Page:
Each year, the Upstate Chamber Coalition crafts a Legislative Agenda that reflects the ideas and concerns of the Upstate business community.
Our state's economic heart lies in the Upstate. Our 13 Upstate Chambers of Commerce are united as the voice of business in the Upstate, and we are devoted to improving our region's business climate.
In this two-year session, more than 3,700 bills and resolutions were introduced and less than three hundred acts were sent to the Governor. This year, we were excited to see our representatives and senators respond to the needs of business. We had a very successful year and thank our legislators for their hard work on a number of critical issues.
As I write this column, a few of our major items are awaiting action by the Governor, but here is a rundown of the major successes we achieved:
ROADS: The General Assembly passed S. 1258 by strong, bi-partisan votes. This bill re-allocates DMV fees and car sales tax revenues to be bonded through the State Infrastructure Bank, with an estimate of $2.3 billion to go towards work on our interstates. Interstates 85 and 26 will see extensive work, but the plan also fixes nearly 400 bridges on other primary roads.
This is important to business because of the tens of thousands of Upstate jobs that rely on manufacturing. Manufacturing today relies on on-time delivery of supplies and getting those goods to market. We have the best natural geography for this –the intersection of two interstates and a day’s drive of more than 100 million customers. However, if we allow our infrastructure to crumble, that will turn into a competitive disadvantage and dramatically slow our economic growth.
ETHICS: Ethics Reform has consumed the public debate for five years, since Governor Haley appointed a blue ribbon commission to study the issue. The House has done its work and sent more than a dozen ethics reform bills to the Senate. As I write this, two are nearing the finish line, but the Senate is standing in the way of bills that will implement an independent commission overseeing ethics investigations (instead of the House and Senate policing their own) and more income disclosure for public officials. A conference committee came to an agreement on the investigations bill on the final day of session, but the Senate rejected the language by a 37-1 vote.
Poll after poll has shown that the public is losing trust in their government. Ethics reform is a small step toward restoring that at the state level. It is in the business community’s interest to have transparency and trust in the democratic process.
SESSION SHORTENING: The Governor signed legislation that will shorten our legislative session from the first Thursday in June to the second Thursday in May. The House has passed legislation to this effect in every session since 1994. This is the first year the Senate has approved such legislation. We have one of the longest legislative sessions in the nation, and we have long supported shortening the session as a way to encourage more people to run for office.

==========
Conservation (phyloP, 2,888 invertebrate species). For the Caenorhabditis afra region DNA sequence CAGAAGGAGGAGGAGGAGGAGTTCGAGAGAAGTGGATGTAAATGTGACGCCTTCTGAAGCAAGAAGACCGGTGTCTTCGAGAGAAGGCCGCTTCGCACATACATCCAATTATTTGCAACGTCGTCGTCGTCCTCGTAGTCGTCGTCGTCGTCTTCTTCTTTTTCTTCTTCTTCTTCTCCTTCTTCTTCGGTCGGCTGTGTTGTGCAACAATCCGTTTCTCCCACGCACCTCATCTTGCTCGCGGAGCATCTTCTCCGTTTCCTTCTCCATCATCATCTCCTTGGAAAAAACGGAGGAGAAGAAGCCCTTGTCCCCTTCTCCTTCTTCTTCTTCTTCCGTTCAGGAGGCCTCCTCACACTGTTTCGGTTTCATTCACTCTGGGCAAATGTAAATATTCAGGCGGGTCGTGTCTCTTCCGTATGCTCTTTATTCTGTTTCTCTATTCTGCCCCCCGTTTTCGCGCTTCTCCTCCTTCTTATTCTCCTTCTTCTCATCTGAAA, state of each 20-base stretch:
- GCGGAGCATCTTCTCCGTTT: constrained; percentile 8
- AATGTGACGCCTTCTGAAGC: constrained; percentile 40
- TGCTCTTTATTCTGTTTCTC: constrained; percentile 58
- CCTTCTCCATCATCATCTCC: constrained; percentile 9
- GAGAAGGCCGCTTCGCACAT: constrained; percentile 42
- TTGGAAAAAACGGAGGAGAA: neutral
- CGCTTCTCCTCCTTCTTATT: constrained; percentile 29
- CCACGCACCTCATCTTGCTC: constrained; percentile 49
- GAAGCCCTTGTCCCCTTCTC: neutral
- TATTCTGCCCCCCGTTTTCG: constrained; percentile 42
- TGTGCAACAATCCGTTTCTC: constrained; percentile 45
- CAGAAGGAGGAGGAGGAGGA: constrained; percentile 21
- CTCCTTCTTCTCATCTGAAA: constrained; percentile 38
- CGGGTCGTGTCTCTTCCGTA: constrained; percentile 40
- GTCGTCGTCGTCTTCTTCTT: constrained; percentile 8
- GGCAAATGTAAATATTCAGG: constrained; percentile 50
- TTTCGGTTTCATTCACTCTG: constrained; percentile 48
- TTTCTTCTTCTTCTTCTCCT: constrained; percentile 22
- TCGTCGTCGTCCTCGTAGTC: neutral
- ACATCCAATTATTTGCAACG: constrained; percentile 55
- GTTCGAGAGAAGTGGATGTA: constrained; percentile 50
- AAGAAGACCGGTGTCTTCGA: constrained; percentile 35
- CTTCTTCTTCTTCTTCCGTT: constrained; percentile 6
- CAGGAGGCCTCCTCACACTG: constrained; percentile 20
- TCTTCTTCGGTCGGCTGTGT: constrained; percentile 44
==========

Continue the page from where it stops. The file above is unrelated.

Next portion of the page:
PATENT TROLLING: In a bit of a surprise move, “patent trolling” legislation was passed in the final week. A patent troll is a person or company that attempts to enforce patent rights against accused infringers beyond the patent's actual value or contribution. Patent trolls do not have products or services based upon the patents in question. The statute prohibits bad faith assertions of patent infringement and allows for enforcement by the Attorney General. A number of states have implemented these protections in the absence of federal action. This is great news for small entrepreneurs who are innovating and – in most cases – accidentally infringing on a patent that is not being used.
Our goal is to promote policies that will help business and kill policies that would be bad for business. The second part of that is sometimes more important than the first. I’ll wrap up with a few items we worked to kill this year:
- False Claims Act – This legislation would be a disaster for any business with public contracts. The False Claims Act would allow whistleblowers – who have had their claims found to be without merit by the Attorney General – to file private suits that have the full power of the state behind them. There is a federal False Claims Act, and the Department of Justice says that only 20 percent of those claims have merit. This act would be a big giveaway to the plaintiff’s bar, and it’s dead for another year.
- Magistrate Court Jurisdiction – South Carolina Magistrate Court is generally not friendly to business, so a move to increase its jurisdictional limit from $7,500 to $25,000. Magistrates are not required to have law degrees, and the increase would mean more cases going to trial instead of reaching settlement. We are sympathetic to the argument that this would allow more small business to access the Magistrate Court, but attorneys advised us that this legislation would actually send more cases to Circuit Court and result in higher legal fees for business.
Our work in Columbia is one of the most valuable parts of your Chamber investment. We are your eyes and ears at the Statehouse and we thank you for assisting us in advocating for many of these issues this year. There is a lot of unfinished business as we head into the elections this year. We look forward to working with you this fall to create another robust agenda in 2017 so we can repeat this year’s success.